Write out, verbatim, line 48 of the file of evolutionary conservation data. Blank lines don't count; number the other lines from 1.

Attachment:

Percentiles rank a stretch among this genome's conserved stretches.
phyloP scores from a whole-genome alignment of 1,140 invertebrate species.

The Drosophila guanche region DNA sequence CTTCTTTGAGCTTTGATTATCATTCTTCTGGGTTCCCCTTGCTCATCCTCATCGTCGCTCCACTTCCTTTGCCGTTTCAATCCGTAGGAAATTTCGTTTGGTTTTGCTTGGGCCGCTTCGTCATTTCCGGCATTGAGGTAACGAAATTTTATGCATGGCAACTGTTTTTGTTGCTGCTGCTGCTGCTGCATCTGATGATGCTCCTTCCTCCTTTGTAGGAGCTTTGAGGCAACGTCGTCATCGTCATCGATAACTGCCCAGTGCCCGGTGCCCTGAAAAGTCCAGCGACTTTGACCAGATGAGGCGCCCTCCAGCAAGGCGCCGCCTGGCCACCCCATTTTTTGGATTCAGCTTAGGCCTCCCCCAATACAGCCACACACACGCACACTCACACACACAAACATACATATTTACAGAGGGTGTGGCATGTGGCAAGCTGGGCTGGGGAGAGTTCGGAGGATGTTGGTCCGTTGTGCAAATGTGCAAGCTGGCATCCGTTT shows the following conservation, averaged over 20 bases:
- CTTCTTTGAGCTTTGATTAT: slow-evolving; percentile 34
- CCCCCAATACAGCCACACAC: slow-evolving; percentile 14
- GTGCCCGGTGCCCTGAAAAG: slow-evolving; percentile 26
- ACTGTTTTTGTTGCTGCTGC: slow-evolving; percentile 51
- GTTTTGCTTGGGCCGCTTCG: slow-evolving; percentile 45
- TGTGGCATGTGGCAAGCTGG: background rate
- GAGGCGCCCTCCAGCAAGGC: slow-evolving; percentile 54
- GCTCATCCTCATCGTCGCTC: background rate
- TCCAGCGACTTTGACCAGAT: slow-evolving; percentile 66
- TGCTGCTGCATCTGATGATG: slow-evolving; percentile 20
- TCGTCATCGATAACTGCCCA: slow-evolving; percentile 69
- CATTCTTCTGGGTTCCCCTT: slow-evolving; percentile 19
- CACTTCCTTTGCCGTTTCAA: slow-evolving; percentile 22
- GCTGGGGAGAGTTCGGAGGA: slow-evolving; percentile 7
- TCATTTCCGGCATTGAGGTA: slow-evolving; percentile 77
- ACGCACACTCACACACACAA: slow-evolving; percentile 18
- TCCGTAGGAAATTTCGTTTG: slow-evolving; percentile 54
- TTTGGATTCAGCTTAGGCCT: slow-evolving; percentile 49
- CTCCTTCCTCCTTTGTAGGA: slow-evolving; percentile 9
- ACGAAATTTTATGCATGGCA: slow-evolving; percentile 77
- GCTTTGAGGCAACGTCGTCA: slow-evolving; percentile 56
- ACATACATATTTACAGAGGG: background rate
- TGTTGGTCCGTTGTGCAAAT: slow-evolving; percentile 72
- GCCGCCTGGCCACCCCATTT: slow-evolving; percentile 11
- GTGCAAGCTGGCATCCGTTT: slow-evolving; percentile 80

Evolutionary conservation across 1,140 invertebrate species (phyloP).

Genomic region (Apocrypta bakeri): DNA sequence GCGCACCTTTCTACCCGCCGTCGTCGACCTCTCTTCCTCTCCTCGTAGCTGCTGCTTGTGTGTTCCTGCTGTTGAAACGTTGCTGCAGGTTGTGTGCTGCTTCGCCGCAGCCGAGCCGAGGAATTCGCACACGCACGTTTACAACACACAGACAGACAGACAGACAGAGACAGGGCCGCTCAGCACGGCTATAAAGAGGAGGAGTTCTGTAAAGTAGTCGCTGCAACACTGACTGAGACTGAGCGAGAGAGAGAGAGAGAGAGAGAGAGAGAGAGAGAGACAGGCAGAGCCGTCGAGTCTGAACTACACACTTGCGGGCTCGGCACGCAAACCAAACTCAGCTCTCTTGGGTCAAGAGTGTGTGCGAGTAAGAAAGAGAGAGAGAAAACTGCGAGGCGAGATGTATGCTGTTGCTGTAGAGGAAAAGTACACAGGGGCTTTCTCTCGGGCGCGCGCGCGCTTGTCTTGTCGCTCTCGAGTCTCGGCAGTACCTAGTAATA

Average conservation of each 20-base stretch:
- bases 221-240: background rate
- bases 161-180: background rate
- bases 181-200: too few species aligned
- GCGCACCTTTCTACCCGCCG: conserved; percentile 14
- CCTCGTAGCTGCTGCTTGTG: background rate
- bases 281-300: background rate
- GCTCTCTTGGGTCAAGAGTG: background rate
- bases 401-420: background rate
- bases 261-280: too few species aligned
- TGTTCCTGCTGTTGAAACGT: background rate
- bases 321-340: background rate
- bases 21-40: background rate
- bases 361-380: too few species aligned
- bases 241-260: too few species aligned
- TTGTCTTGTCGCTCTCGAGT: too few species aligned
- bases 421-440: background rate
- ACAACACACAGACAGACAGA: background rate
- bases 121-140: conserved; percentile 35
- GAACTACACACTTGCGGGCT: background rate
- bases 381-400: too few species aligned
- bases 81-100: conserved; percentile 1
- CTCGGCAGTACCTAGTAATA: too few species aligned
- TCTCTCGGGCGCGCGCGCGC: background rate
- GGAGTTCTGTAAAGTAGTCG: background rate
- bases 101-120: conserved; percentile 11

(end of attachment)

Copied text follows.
- ACAACACACAGACAGACAGA: background rate